States to Watch in the 2022 Midterm Elections
August 3, 2021
For the next year and a half, these states will play host to both a competitive U.S. Senate race and a competitive gubernatorial contest.
If you are a voter living in Arizona, Georgia, Pennsylvania, or Wisconsin, you were in the middle of the whirlwind during the 2020 election. Each of these states flipped from former President Donald Trump to presidential candidate Joe Biden, providing Biden with the electoral votes he needed to win the presidency.
Voters in these states shouldn’t expect the attention to recede during the 2022 midterm election: For the next year and a half, each of these states will play host to both a competitive U.S. Senate race and a competitive gubernatorial contest.
These four states could eventually be joined by a few others, such as Florida, Nevada, New Hampshire and Ohio, depending on how the campaigns play out in each. But the big four states from the 2020 Trump-Biden election are almost certain to have double-barreled competitive races for Senate and governor.
Given today’s political polarization and nationalized partisanship, it’s natural to wonder whether the twin races in these states will inevitably be won by the same party. So we looked at the midterm election cycles going back to 2006 and found that split results in competitive Senate and gubernatorial races are relatively infrequent – and are growing less frequent, campaign cycle by campaign cycle. (We didn’t count states where one or both races were rated non-competitive by handicappers such as the Cook Political Report.)
In 2006, one of the two states that had competitive Senate and gubernatorial races that year – Rhode Island – ended up with a split decision between the parties. In 2010, only two of the seven states in that category – Illinois and New Hampshire – produced a split decision. In 2014, three of the seven states had splits: Colorado, Michigan and Alaska. (In Alaska, the winning governor was an independent rather than a Democrat.)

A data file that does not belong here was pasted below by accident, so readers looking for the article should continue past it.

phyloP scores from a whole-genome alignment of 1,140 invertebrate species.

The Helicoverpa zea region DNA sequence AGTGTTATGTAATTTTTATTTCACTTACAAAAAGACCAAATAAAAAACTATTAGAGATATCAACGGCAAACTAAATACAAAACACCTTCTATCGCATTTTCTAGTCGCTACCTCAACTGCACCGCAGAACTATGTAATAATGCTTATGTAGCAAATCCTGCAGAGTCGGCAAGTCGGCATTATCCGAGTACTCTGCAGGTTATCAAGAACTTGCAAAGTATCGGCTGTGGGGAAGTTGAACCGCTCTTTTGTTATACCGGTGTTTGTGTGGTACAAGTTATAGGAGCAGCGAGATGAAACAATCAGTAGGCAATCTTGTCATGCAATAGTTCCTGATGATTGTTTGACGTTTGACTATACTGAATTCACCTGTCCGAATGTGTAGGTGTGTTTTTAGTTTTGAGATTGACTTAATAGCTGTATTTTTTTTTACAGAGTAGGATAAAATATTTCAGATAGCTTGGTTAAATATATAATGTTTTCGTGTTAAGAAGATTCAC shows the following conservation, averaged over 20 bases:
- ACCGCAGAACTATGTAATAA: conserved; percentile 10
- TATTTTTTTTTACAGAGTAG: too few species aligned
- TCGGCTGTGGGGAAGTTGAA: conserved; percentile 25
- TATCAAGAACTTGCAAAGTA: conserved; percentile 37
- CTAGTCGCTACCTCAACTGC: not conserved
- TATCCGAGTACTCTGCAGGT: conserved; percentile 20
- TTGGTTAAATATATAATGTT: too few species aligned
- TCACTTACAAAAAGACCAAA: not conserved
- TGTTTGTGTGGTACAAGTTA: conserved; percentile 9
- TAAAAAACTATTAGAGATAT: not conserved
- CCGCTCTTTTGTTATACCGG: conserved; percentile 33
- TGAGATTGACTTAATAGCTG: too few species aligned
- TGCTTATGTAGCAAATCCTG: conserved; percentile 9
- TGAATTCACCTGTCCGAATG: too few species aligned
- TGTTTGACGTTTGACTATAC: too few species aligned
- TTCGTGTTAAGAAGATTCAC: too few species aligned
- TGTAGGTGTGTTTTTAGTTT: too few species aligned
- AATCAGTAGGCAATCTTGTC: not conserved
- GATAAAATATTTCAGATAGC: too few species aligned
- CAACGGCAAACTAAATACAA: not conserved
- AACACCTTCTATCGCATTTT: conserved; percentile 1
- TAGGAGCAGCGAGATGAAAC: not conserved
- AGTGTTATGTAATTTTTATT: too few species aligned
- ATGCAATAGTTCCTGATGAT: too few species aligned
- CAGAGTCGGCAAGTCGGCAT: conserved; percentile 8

By 2018 – the first midterm cycle after Trump won the presidency – the percentage of dual races that ended up split plummeted. In Florida, Michigan, Nevada, Pennsylvania and Wisconsin, the same party won both races. In only one state, Ohio, was there a split, as Republican Mike DeWinewon the governorship but Democrat Sherrod Brown won reelection to the Senate.
All told, in the midterms since 2006, more than two-thirds of these dual Senate and gubernatorial races have ended up being won by the same party – a pretty high percentage for races that, according to analysts at the time, could have been won by either party. And in the most recent midterm cycle, 2018, the percentage of same-party winners rose to its highest level, 83%.
Will the correlation between Senate and gubernatorial results remain that high in 2022? It’s too early to tell, but here’s a rundown of the twin races in the four vital states for the midterm.
Arizona is historically Republican, but Biden won the state in 2022 thanks to a strong showing in Maricopa County (where Phoenix is located), especially among moderate suburbanites unhappy with the GOP’s Trump-era drift.